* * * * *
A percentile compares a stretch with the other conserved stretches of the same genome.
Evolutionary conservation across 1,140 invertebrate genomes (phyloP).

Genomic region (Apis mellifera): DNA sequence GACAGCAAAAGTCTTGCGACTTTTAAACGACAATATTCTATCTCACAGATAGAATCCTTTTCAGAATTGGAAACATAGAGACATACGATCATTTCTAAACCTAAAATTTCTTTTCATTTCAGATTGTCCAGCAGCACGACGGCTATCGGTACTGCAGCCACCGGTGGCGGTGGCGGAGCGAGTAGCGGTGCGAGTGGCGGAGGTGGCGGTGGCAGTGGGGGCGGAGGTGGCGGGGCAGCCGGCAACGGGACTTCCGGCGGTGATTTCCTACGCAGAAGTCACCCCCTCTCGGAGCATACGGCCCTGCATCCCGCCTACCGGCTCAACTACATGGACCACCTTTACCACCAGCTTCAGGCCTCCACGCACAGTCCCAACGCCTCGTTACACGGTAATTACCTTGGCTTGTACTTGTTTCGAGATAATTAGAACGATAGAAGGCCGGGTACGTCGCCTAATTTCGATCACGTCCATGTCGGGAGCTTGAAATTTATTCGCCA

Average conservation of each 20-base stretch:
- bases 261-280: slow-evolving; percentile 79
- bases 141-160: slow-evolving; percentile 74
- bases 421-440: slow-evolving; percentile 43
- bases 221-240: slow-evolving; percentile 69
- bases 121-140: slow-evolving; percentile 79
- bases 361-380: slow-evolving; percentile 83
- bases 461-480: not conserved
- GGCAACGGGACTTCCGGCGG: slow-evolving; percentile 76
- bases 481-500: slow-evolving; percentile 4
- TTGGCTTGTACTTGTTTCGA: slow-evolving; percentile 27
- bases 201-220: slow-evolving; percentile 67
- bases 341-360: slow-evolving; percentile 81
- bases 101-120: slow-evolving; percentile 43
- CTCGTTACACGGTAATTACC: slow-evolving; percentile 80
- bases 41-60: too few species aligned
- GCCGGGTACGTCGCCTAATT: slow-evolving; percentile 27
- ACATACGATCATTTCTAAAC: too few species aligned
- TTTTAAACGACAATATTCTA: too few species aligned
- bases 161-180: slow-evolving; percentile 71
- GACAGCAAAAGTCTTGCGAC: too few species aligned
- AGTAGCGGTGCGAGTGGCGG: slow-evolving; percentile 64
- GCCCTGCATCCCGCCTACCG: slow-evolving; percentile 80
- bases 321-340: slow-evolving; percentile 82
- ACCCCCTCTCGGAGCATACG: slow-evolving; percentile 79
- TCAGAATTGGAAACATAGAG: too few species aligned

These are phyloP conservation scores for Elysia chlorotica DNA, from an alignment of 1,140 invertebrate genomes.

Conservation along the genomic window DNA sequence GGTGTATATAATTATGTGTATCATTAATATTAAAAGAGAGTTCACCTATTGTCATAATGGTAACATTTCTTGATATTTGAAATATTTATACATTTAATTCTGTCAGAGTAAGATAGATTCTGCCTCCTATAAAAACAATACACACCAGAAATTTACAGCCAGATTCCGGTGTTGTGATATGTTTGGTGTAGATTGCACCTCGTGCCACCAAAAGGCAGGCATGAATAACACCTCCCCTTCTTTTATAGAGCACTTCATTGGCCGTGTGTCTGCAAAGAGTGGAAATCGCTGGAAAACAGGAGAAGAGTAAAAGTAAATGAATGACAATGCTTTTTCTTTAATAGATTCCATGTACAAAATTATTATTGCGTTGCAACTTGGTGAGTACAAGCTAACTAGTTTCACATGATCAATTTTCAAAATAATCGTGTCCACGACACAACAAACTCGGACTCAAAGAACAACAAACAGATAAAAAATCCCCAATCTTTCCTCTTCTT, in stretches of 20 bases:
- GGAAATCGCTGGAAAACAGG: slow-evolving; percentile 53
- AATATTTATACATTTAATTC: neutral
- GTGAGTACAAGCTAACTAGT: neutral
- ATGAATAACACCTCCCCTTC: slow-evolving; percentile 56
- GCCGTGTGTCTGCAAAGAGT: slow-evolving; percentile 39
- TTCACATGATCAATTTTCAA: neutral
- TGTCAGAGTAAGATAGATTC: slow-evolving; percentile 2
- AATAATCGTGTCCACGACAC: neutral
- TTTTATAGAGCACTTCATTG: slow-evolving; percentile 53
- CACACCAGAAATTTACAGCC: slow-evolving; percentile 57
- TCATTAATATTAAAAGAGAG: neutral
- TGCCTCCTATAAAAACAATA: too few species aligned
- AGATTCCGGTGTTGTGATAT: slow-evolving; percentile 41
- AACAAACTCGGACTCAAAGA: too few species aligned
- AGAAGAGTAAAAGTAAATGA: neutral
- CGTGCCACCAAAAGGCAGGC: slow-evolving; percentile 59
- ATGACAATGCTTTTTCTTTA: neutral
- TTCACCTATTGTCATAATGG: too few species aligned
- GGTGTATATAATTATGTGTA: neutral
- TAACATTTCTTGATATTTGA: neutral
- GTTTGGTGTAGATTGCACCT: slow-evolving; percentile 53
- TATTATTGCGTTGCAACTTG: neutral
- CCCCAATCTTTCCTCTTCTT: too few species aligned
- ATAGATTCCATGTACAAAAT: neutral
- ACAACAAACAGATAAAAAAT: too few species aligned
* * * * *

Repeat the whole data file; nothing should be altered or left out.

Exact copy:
A percentile compares a stretch with the other conserved stretches of the same genome.
Evolutionary conservation across 1,140 invertebrate genomes (phyloP).

Genomic region (Apis mellifera): DNA sequence GACAGCAAAAGTCTTGCGACTTTTAAACGACAATATTCTATCTCACAGATAGAATCCTTTTCAGAATTGGAAACATAGAGACATACGATCATTTCTAAACCTAAAATTTCTTTTCATTTCAGATTGTCCAGCAGCACGACGGCTATCGGTACTGCAGCCACCGGTGGCGGTGGCGGAGCGAGTAGCGGTGCGAGTGGCGGAGGTGGCGGTGGCAGTGGGGGCGGAGGTGGCGGGGCAGCCGGCAACGGGACTTCCGGCGGTGATTTCCTACGCAGAAGTCACCCCCTCTCGGAGCATACGGCCCTGCATCCCGCCTACCGGCTCAACTACATGGACCACCTTTACCACCAGCTTCAGGCCTCCACGCACAGTCCCAACGCCTCGTTACACGGTAATTACCTTGGCTTGTACTTGTTTCGAGATAATTAGAACGATAGAAGGCCGGGTACGTCGCCTAATTTCGATCACGTCCATGTCGGGAGCTTGAAATTTATTCGCCA

Average conservation of each 20-base stretch:
- bases 261-280: slow-evolving; percentile 79
- bases 141-160: slow-evolving; percentile 74
- bases 421-440: slow-evolving; percentile 43
- bases 221-240: slow-evolving; percentile 69
- bases 121-140: slow-evolving; percentile 79
- bases 361-380: slow-evolving; percentile 83
- bases 461-480: not conserved
- GGCAACGGGACTTCCGGCGG: slow-evolving; percentile 76
- bases 481-500: slow-evolving; percentile 4
- TTGGCTTGTACTTGTTTCGA: slow-evolving; percentile 27
- bases 201-220: slow-evolving; percentile 67
- bases 341-360: slow-evolving; percentile 81
- bases 101-120: slow-evolving; percentile 43
- CTCGTTACACGGTAATTACC: slow-evolving; percentile 80
- bases 41-60: too few species aligned
- GCCGGGTACGTCGCCTAATT: slow-evolving; percentile 27
- ACATACGATCATTTCTAAAC: too few species aligned
- TTTTAAACGACAATATTCTA: too few species aligned
- bases 161-180: slow-evolving; percentile 71
- GACAGCAAAAGTCTTGCGAC: too few species aligned
- AGTAGCGGTGCGAGTGGCGG: slow-evolving; percentile 64
- GCCCTGCATCCCGCCTACCG: slow-evolving; percentile 80
- bases 321-340: slow-evolving; percentile 82
- ACCCCCTCTCGGAGCATACG: slow-evolving; percentile 79
- TCAGAATTGGAAACATAGAG: too few species aligned

These are phyloP conservation scores for Elysia chlorotica DNA, from an alignment of 1,140 invertebrate genomes.

Conservation along the genomic window DNA sequence GGTGTATATAATTATGTGTATCATTAATATTAAAAGAGAGTTCACCTATTGTCATAATGGTAACATTTCTTGATATTTGAAATATTTATACATTTAATTCTGTCAGAGTAAGATAGATTCTGCCTCCTATAAAAACAATACACACCAGAAATTTACAGCCAGATTCCGGTGTTGTGATATGTTTGGTGTAGATTGCACCTCGTGCCACCAAAAGGCAGGCATGAATAACACCTCCCCTTCTTTTATAGAGCACTTCATTGGCCGTGTGTCTGCAAAGAGTGGAAATCGCTGGAAAACAGGAGAAGAGTAAAAGTAAATGAATGACAATGCTTTTTCTTTAATAGATTCCATGTACAAAATTATTATTGCGTTGCAACTTGGTGAGTACAAGCTAACTAGTTTCACATGATCAATTTTCAAAATAATCGTGTCCACGACACAACAAACTCGGACTCAAAGAACAACAAACAGATAAAAAATCCCCAATCTTTCCTCTTCTT, in stretches of 20 bases:
- GGAAATCGCTGGAAAACAGG: slow-evolving; percentile 53
- AATATTTATACATTTAATTC: neutral
- GTGAGTACAAGCTAACTAGT: neutral
- ATGAATAACACCTCCCCTTC: slow-evolving; percentile 56
- GCCGTGTGTCTGCAAAGAGT: slow-evolving; percentile 39
- TTCACATGATCAATTTTCAA: neutral
- TGTCAGAGTAAGATAGATTC: slow-evolving; percentile 2
- AATAATCGTGTCCACGACAC: neutral
- TTTTATAGAGCACTTCATTG: slow-evolving; percentile 53
- CACACCAGAAATTTACAGCC: slow-evolving; percentile 57
- TCATTAATATTAAAAGAGAG: neutral
- TGCCTCCTATAAAAACAATA: too few species aligned
- AGATTCCGGTGTTGTGATAT: slow-evolving; percentile 41
- AACAAACTCGGACTCAAAGA: too few species aligned
- AGAAGAGTAAAAGTAAATGA: neutral
- CGTGCCACCAAAAGGCAGGC: slow-evolving; percentile 59
- ATGACAATGCTTTTTCTTTA: neutral
- TTCACCTATTGTCATAATGG: too few species aligned
- GGTGTATATAATTATGTGTA: neutral
- TAACATTTCTTGATATTTGA: neutral
- GTTTGGTGTAGATTGCACCT: slow-evolving; percentile 53
- TATTATTGCGTTGCAACTTG: neutral
- CCCCAATCTTTCCTCTTCTT: too few species aligned
- ATAGATTCCATGTACAAAAT: neutral
- ACAACAAACAGATAAAAAAT: too few species aligned